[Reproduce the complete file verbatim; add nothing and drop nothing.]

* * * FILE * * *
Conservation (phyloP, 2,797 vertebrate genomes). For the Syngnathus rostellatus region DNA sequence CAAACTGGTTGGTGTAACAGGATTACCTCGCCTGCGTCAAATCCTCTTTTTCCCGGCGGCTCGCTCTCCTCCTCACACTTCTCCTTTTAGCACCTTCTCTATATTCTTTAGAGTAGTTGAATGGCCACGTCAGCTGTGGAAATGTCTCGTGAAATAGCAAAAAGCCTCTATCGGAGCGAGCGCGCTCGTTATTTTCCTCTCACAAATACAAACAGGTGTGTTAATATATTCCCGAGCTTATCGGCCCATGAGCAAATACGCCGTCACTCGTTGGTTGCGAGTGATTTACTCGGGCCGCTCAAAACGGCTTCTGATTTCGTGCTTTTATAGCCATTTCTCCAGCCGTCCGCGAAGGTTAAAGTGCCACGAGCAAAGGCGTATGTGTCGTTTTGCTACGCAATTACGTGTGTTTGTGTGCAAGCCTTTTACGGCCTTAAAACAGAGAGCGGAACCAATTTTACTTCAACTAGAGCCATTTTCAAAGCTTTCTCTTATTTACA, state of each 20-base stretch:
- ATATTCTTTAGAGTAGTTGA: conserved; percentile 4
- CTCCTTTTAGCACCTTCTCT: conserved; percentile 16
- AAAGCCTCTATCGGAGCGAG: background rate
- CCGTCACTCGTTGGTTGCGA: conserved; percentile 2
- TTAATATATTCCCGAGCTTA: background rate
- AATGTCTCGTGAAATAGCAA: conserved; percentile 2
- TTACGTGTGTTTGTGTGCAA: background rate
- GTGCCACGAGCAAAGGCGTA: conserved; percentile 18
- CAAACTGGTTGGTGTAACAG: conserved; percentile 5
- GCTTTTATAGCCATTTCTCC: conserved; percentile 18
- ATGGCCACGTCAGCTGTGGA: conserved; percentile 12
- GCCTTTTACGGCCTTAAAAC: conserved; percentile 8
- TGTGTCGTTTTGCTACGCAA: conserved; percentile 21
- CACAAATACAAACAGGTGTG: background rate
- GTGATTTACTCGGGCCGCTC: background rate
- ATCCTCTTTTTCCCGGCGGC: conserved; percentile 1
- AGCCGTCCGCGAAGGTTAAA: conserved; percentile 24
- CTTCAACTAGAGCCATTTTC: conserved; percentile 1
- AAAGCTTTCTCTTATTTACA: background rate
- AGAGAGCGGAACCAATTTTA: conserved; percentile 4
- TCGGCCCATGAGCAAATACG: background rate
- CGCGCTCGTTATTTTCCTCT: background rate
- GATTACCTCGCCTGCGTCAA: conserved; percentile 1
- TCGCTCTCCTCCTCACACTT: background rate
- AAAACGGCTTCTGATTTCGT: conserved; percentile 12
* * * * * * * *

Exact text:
Conservation (phyloP, 2,797 vertebrate genomes). For the Syngnathus rostellatus region DNA sequence CAAACTGGTTGGTGTAACAGGATTACCTCGCCTGCGTCAAATCCTCTTTTTCCCGGCGGCTCGCTCTCCTCCTCACACTTCTCCTTTTAGCACCTTCTCTATATTCTTTAGAGTAGTTGAATGGCCACGTCAGCTGTGGAAATGTCTCGTGAAATAGCAAAAAGCCTCTATCGGAGCGAGCGCGCTCGTTATTTTCCTCTCACAAATACAAACAGGTGTGTTAATATATTCCCGAGCTTATCGGCCCATGAGCAAATACGCCGTCACTCGTTGGTTGCGAGTGATTTACTCGGGCCGCTCAAAACGGCTTCTGATTTCGTGCTTTTATAGCCATTTCTCCAGCCGTCCGCGAAGGTTAAAGTGCCACGAGCAAAGGCGTATGTGTCGTTTTGCTACGCAATTACGTGTGTTTGTGTGCAAGCCTTTTACGGCCTTAAAACAGAGAGCGGAACCAATTTTACTTCAACTAGAGCCATTTTCAAAGCTTTCTCTTATTTACA, state of each 20-base stretch:
- ATATTCTTTAGAGTAGTTGA: conserved; percentile 4
- CTCCTTTTAGCACCTTCTCT: conserved; percentile 16
- AAAGCCTCTATCGGAGCGAG: background rate
- CCGTCACTCGTTGGTTGCGA: conserved; percentile 2
- TTAATATATTCCCGAGCTTA: background rate
- AATGTCTCGTGAAATAGCAA: conserved; percentile 2
- TTACGTGTGTTTGTGTGCAA: background rate
- GTGCCACGAGCAAAGGCGTA: conserved; percentile 18
- CAAACTGGTTGGTGTAACAG: conserved; percentile 5
- GCTTTTATAGCCATTTCTCC: conserved; percentile 18
- ATGGCCACGTCAGCTGTGGA: conserved; percentile 12
- GCCTTTTACGGCCTTAAAAC: conserved; percentile 8
- TGTGTCGTTTTGCTACGCAA: conserved; percentile 21
- CACAAATACAAACAGGTGTG: background rate
- GTGATTTACTCGGGCCGCTC: background rate
- ATCCTCTTTTTCCCGGCGGC: conserved; percentile 1
- AGCCGTCCGCGAAGGTTAAA: conserved; percentile 24
- CTTCAACTAGAGCCATTTTC: conserved; percentile 1
- AAAGCTTTCTCTTATTTACA: background rate
- AGAGAGCGGAACCAATTTTA: conserved; percentile 4
- TCGGCCCATGAGCAAATACG: background rate
- CGCGCTCGTTATTTTCCTCT: background rate
- GATTACCTCGCCTGCGTCAA: conserved; percentile 1
- TCGCTCTCCTCCTCACACTT: background rate
- AAAACGGCTTCTGATTTCGT: conserved; percentile 12